50.35 metres at 0.62 per cent nickel, 0.54 per cent copper, 0.02 per cent cobalt and 0.15g/t PGE from 170.85m, including a high-grade core of 5.6m at 2.68 per cent nickel, 2.09 per cent copper, 0.09 per cent cobalt and 0.33g/t PGE from 186.95m.
Elsewhere, recent drilling targeting the Yappsu prospect at the WMP encountered a substantial intersection of nickel and copper mineralisation.
Assays for diamond drill hole CZD0079 confirmed a broad zone of nickel and copper sulphide mineralisation.
The hole hit a narrow, disseminated zone of mineralisation returning 5.75 metres at 0.28 per cent nickel, 0.63 per cent copper, 0.01 per cent cobalt, 0.3g/t PGE and 0.15g/t gold from 545m.
An underlying broad disseminated zone of disseminated mineralisation was encountered of: 70.25m at 0.48 per cent nickel, 0.44 per cent copper, 0.02 per cent cobalt, 0.34g/t PGE and 0.08g/t gold from 555.05m.
This included a massive sulphide zone of 0.8m at 4.39 per cent nickel, 0.11 per cent copper, 0.13 per cent cobalt, 1.45g/t PGE and 0.02g/t gold from 555.75m.
Including the barren interval between the two main zones, the diluted intercept came in at 80.3m at 0.44 per cent nickel, 0.44 per cent copper, 0.02 per cent cobalt, 0.32g/t PGE and 0.09g/t gold, which is the thickest intercept of mineralisation the JV has drilled so far.
The JV has intersected thickness, grades and continuity of massive sulphide mineralisation in almost every hole at Yappsu drilled to date, which has been interpreted to indicate the overall potential for the system to host additional large accumulations of massive nickel sulphides.
The excitement surrounding the intercept in CZD0079 is understandable, as it complements earlier results.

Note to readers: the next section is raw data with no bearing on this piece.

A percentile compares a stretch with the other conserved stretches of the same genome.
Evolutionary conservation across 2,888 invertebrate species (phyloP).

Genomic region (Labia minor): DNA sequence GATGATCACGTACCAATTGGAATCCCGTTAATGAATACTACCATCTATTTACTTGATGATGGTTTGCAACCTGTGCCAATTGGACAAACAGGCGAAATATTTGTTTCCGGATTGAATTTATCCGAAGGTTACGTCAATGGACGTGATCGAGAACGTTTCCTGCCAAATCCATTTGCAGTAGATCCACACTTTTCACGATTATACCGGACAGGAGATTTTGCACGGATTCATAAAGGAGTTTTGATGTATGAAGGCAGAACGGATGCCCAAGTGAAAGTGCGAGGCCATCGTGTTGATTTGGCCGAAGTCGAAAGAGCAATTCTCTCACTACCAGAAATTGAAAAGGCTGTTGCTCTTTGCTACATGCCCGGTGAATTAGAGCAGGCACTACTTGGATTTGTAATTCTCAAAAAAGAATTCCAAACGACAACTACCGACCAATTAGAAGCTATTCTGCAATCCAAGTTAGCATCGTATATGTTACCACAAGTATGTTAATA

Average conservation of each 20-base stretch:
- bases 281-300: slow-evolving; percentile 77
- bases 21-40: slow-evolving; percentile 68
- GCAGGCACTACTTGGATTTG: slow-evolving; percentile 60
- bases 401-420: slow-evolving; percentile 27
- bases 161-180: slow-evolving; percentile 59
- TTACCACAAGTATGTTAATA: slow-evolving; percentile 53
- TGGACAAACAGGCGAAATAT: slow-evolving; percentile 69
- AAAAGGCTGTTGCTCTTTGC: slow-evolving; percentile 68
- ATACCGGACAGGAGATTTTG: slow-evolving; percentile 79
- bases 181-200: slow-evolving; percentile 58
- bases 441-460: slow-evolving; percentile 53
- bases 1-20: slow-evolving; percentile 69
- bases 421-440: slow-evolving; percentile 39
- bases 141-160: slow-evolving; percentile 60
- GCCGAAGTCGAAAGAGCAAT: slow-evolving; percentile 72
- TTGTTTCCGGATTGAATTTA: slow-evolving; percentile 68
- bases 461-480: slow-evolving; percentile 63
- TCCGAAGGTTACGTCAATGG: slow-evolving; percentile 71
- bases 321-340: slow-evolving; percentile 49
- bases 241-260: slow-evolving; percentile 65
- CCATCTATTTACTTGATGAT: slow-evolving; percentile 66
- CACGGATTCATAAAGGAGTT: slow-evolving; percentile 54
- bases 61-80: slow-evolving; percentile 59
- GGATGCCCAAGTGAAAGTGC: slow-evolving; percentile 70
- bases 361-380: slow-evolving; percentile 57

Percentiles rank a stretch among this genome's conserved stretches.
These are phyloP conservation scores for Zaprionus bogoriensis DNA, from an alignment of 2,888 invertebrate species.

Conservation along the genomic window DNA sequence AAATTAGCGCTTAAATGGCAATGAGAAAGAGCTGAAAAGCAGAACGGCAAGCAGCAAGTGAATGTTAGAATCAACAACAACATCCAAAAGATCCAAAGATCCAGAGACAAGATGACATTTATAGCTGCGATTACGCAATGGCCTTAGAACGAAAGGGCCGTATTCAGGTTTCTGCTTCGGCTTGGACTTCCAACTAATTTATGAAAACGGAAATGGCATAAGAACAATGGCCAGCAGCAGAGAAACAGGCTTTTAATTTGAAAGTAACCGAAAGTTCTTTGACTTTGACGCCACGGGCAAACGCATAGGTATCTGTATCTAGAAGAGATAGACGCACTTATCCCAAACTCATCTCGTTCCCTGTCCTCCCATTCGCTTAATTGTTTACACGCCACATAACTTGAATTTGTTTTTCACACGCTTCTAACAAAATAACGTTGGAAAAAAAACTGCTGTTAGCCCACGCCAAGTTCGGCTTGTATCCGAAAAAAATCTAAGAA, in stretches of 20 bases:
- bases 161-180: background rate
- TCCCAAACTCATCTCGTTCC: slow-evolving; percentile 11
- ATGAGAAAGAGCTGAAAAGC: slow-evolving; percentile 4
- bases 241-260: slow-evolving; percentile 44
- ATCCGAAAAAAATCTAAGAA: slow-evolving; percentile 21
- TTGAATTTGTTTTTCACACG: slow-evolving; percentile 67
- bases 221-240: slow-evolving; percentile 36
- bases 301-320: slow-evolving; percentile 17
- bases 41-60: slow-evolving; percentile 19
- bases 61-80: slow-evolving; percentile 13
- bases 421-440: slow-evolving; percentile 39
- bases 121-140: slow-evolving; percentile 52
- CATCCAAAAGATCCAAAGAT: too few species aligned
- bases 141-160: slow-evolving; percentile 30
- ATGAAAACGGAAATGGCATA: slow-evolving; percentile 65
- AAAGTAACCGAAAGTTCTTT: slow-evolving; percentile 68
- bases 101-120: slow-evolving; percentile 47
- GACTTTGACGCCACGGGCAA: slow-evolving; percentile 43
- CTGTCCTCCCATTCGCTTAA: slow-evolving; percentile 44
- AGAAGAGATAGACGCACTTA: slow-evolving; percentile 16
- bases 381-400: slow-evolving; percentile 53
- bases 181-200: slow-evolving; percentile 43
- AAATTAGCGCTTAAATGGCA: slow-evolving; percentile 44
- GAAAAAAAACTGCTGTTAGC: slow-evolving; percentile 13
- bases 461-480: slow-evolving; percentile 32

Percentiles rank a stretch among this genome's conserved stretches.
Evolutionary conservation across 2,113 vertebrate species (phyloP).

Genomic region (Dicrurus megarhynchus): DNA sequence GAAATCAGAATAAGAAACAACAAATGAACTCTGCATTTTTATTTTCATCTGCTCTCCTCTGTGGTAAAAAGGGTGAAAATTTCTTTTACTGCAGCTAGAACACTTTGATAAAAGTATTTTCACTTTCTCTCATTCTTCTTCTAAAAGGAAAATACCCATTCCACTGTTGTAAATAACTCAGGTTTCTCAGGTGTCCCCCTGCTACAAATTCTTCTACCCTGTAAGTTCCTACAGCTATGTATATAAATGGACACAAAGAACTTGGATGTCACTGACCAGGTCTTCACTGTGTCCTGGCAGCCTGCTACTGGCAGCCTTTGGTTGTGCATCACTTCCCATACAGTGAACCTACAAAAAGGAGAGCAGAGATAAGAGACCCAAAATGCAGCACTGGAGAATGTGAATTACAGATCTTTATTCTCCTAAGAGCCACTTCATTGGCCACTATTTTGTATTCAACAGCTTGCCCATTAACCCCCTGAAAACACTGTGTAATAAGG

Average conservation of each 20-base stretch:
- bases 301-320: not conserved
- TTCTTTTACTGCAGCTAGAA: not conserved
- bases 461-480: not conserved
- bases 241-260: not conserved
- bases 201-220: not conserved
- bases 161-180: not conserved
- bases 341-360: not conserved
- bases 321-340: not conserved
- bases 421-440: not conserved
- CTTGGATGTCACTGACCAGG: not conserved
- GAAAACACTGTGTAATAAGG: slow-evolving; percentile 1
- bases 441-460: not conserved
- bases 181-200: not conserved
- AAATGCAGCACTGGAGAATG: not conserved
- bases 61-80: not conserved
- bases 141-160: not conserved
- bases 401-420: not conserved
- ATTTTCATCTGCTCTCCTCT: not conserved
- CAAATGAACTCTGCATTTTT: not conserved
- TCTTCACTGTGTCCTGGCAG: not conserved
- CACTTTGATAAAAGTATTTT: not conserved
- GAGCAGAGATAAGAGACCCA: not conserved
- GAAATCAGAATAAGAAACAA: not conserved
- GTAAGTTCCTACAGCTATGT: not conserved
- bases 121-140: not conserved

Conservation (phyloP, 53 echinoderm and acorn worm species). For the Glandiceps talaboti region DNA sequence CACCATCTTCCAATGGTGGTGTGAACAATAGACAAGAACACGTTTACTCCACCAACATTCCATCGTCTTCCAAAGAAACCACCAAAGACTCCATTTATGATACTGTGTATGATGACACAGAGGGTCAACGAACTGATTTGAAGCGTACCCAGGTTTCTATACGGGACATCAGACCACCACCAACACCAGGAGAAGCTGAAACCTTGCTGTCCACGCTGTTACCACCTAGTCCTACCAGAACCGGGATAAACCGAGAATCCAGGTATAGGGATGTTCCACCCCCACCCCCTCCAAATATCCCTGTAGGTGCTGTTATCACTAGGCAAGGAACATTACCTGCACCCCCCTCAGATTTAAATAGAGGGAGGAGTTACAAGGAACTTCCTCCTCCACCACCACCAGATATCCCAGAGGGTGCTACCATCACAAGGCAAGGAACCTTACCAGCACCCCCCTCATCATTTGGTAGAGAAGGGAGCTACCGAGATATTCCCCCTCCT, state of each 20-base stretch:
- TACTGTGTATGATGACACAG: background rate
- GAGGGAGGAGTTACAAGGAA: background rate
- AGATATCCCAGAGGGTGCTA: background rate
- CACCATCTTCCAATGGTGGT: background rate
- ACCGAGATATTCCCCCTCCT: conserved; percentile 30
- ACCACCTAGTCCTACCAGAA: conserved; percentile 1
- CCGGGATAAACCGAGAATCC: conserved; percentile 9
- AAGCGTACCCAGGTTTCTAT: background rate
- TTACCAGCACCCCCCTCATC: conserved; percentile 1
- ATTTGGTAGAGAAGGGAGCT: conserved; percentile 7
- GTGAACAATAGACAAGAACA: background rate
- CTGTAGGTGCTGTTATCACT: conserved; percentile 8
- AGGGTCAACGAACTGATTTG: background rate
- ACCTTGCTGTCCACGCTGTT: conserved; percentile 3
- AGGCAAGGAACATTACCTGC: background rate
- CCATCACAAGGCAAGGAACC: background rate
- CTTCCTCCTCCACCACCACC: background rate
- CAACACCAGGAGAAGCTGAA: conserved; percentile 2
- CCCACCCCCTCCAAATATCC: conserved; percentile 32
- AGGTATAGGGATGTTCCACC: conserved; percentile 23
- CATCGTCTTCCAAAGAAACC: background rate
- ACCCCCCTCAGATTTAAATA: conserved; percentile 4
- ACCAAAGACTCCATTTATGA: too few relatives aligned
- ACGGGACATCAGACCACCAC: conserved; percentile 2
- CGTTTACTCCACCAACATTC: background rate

Together the results confirmed Cassini’s belief that historical drilling failed to intersect the core of the mineralised system.
The Yappsu mineralisation has now been shown to continue over 250 metres down plunge and remains completely open at depth and untested by current Downhole Electromagnetic (DHEM) or surface Moving Loop Electromagnetic (MLEM) systems.
The analysis of these two holes has resulted in the development of a new interpretation of the host intrusion with geological modelling suggesting the Yappsu intrusion to be a slab-like body, striking east-west and plunging to the west.
The JV has interpreted the massive sulphide mineralisation intersected to date to be hosted within a bulge or flexure of the host intrusion, with the flexure and massive sulphide mineralisation striking in a north-westerly direction.
Cassini has reasoned the currently defined mineralisation probably only represents a small fraction of the entire magmatic system as both the up-plunge and down-plunge interpreted positions have not been tested by any previous drilling.
Cassini considers the JV’s revised interpretation presents two immediate targets for follow-up drilling, being:
The up-plunge position could represent a ‘pinch’ position, that could host an economic body of disseminated mineralisation, amenable to open-pit mining given the relatively shallow depth; and
The down-plunge position is where substantial massive sulphides could have accumulated and is the main priority for exploration.
Both targets represent opportunities for the WMP and have been declared priorities ahead of close-spaced drilling around the known mineralisation of CZD0076B and CZD0079.
Further drilling is underway at Yappsu to identify up-plunge and down-plunge extensions of the host intrusion where a minimum of three holes will be drilled with results expected in early Q4.
Two up-plunge holes will test for near surface mineralisation and to assist interpretation of the geological model while testing for near-surface mineralisation.
A single down-plunge hole will test the more likely mineralised position to provide a platform for DHEM surveying.
Cassini Resources Limited (ASX: CZI)
…The Short Story
10 Richardson Street
West Perth WA 6005
Phone: +61 8 6164 8900
Mike Young, Richard Bevan, Dr Jon Hronsky, Phil Warren, Greg Miles